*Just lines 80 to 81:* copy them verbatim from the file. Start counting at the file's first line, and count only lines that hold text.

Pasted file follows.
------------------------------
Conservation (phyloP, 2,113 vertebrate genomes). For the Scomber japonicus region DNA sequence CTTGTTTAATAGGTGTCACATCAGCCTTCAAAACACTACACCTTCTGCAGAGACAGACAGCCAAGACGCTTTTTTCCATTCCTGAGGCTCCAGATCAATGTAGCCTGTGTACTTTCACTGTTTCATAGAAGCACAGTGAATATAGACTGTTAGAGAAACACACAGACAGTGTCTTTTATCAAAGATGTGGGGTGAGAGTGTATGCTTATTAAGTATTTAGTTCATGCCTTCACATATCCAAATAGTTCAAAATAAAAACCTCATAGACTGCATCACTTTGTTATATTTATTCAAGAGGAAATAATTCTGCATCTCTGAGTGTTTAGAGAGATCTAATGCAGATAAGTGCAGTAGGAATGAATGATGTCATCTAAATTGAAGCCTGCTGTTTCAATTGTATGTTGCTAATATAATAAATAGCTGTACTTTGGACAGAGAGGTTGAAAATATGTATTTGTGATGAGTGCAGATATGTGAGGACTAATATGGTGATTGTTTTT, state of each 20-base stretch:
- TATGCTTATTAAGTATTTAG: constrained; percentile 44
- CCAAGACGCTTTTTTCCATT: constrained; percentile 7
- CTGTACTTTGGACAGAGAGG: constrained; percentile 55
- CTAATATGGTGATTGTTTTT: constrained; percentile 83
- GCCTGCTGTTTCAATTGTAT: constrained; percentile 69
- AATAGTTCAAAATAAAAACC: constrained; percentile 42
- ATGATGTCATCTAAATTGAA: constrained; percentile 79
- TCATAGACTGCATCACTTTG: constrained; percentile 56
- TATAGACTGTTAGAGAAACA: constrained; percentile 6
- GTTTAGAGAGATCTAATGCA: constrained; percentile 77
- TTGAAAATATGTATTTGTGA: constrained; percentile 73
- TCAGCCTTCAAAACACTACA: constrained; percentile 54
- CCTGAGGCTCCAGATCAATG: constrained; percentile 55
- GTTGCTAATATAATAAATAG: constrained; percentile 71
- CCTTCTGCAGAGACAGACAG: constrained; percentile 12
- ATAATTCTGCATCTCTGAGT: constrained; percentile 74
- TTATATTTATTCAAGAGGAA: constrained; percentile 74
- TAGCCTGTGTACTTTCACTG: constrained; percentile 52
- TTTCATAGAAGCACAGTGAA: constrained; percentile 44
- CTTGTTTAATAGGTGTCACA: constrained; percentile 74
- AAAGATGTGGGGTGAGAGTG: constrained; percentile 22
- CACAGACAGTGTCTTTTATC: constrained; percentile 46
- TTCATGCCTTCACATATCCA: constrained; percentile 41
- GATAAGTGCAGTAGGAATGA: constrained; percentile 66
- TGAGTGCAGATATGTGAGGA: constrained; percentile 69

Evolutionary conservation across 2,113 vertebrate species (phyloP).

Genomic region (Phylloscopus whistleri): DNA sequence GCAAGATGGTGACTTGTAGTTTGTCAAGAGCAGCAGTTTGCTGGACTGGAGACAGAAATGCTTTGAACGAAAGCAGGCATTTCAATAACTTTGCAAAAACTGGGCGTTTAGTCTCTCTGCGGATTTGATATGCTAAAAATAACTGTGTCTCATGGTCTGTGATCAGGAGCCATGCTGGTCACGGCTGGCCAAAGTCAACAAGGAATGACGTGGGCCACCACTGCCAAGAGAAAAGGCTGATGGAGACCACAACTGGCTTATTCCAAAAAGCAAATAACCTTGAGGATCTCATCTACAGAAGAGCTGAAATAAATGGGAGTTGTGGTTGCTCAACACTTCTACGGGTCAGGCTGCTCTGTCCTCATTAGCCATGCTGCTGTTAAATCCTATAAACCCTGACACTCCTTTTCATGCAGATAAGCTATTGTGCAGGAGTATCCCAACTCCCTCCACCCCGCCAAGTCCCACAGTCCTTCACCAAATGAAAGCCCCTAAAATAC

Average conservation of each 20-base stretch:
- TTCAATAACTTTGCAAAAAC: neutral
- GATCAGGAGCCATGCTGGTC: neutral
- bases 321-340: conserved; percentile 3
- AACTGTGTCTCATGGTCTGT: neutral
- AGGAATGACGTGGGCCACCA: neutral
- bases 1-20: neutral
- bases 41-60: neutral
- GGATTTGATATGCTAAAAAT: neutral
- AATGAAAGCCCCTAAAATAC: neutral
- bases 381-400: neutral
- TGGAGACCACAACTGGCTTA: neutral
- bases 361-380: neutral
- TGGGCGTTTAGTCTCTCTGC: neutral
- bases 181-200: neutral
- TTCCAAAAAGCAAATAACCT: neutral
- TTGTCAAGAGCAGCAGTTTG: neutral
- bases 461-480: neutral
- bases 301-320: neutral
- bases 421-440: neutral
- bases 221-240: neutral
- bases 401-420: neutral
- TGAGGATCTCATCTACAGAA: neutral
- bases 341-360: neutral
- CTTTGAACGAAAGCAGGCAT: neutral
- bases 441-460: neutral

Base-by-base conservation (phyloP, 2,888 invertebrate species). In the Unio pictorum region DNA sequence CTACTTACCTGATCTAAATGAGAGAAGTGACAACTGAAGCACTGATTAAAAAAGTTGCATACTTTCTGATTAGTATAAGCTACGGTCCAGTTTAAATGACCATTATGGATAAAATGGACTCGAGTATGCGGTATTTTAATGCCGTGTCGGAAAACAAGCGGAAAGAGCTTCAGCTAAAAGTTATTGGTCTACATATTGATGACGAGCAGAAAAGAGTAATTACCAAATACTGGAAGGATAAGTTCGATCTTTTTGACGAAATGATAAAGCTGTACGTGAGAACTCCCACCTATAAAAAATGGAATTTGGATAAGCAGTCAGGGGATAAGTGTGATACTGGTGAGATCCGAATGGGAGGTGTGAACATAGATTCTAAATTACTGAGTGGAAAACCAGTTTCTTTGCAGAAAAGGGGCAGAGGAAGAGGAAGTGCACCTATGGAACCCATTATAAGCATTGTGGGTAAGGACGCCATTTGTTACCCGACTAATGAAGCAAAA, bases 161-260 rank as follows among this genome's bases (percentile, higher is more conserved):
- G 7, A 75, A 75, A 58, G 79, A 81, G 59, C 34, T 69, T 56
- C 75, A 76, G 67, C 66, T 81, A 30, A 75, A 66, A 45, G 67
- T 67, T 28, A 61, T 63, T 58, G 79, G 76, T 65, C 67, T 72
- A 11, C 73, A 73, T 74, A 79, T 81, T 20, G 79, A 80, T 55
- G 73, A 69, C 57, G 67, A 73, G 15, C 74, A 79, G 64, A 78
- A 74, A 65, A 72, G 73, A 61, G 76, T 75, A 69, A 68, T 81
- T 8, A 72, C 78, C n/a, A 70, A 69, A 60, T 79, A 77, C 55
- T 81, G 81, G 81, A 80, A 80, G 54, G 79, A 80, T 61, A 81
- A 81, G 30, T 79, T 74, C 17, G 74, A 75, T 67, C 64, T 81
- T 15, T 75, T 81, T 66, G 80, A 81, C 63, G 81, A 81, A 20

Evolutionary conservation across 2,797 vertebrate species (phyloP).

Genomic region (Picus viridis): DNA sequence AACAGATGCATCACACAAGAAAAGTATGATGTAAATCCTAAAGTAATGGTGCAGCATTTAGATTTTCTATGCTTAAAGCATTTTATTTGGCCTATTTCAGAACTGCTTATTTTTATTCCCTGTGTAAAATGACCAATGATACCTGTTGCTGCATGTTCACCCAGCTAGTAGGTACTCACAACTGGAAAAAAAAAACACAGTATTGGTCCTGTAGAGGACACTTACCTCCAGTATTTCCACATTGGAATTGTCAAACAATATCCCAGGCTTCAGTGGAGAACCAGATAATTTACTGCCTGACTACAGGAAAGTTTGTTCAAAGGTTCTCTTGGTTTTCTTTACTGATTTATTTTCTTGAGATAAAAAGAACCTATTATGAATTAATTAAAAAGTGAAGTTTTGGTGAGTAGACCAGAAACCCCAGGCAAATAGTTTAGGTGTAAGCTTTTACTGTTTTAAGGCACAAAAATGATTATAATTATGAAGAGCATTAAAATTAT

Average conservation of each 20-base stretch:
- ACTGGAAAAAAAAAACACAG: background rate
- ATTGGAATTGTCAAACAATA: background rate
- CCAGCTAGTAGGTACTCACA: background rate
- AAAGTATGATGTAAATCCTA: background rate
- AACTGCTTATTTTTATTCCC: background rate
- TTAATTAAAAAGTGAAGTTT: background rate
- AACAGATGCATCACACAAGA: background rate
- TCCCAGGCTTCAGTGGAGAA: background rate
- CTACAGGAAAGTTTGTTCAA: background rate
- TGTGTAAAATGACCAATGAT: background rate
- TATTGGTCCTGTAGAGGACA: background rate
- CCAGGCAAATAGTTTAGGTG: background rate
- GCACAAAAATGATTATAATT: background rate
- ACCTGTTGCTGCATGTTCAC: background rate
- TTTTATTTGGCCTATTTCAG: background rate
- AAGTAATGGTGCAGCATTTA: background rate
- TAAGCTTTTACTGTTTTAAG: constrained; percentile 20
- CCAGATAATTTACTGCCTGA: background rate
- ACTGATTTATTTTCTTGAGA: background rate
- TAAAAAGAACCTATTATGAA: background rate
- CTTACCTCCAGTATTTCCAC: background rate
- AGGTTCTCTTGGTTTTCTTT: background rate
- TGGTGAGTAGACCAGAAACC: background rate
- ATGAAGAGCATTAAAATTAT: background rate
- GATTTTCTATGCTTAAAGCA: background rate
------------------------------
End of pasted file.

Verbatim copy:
- CCAGGCAAATAGTTTAGGTG: background rate
- GCACAAAAATGATTATAATT: background rate